IL-27 Receptor Signalling Restricts the Formation of Pathogenic, Terminally Differentiated Th1 Cells during Malaria Infection by Repressing IL-12 Dependent Signals.


Villegas-Mendez, A; de Souza, JB; Lavelle, SW; Gwyer Findlay, E; Shaw, TN; van Rooijen, N; Saris, CJ; Hunter, CA; Riley, EM; Couper, KN; (2013) IL-27 Receptor Signalling Restricts the Formation of Pathogenic, Terminally Differentiated Th1 Cells during Malaria Infection by Repressing IL-12 Dependent Signals. PLoS pathogens, 9 (4). e1003293. ISSN 1553-7366 DOI: https://doi.org/10.1371/journal.ppat.1003293

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Abstract

The IL-27R, WSX-1, is required to limit IFN-γ production by effector CD4(+) T cells in a number of different inflammatory conditions but the molecular basis of WSX-1-mediated regulation of Th1 responses in vivo during infection has not been investigated in detail. In this study we demonstrate that WSX-1 signalling suppresses the development of pathogenic, terminally differentiated (KLRG-1(+)) Th1 cells during malaria infection and establishes a restrictive threshold to constrain the emergent Th1 response. Importantly, we show that WSX-1 regulates cell-intrinsic responsiveness to IL-12 and IL-2, but the fate of the effector CD4(+) T cell pool during malaria infection is controlled primarily through IL-12 dependent signals. Finally, we show that WSX-1 regulates Th1 cell terminal differentiation during malaria infection through IL-10 and Foxp3 independent mechanisms; the kinetics and magnitude of the Th1 response, and the degree of Th1 cell terminal differentiation, were comparable in WT, IL-10R1(-/-) and IL-10(-/-) mice and the numbers and phenotype of Foxp3(+) cells were largely unaltered in WSX-1(-/-) mice during infection. As expected, depletion of Foxp3(+) cells did not enhance Th1 cell polarisation or terminal differentiation during malaria infection. Our results significantly expand our understanding of how IL-27 regulates Th1 responses in vivo during inflammatory conditions and establishes WSX-1 as a critical and non-redundant regulator of the emergent Th1 effector response during malaria infection.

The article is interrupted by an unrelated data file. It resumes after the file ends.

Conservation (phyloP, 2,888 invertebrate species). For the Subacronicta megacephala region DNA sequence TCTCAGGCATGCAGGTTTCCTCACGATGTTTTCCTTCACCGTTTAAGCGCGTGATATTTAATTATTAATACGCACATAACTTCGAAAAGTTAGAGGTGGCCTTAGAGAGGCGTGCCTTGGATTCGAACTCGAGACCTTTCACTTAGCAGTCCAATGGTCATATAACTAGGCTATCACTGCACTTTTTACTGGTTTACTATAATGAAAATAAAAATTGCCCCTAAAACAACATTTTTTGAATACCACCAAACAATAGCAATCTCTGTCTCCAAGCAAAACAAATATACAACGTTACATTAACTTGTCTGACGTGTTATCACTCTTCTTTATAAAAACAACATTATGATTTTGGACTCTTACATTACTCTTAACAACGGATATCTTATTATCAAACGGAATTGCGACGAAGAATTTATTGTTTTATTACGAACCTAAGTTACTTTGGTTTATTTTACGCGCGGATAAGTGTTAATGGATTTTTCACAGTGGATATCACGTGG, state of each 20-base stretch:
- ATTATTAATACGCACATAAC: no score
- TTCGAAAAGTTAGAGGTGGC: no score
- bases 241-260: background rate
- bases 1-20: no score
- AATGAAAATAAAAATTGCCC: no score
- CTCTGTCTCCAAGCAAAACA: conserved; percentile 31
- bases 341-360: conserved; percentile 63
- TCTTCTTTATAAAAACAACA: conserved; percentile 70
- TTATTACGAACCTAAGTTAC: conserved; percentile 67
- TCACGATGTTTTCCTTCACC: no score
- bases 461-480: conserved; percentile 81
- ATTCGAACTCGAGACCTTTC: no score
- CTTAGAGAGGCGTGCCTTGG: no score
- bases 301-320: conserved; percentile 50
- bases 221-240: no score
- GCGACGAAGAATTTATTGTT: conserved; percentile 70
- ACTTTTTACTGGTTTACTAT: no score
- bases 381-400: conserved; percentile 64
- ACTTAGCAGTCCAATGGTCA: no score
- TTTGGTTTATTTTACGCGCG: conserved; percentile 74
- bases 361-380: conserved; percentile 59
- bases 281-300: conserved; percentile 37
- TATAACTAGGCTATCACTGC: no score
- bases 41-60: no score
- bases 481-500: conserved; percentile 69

Item Type: Article
Faculty and Department: Faculty of Infectious and Tropical Diseases > Dept of Immunology and Infection
Research Centre: Malaria Centre
PubMed ID: 23593003
Web of Science ID: 318072700034
URI: http://researchonline.lshtm.ac.uk/id/eprint/790310

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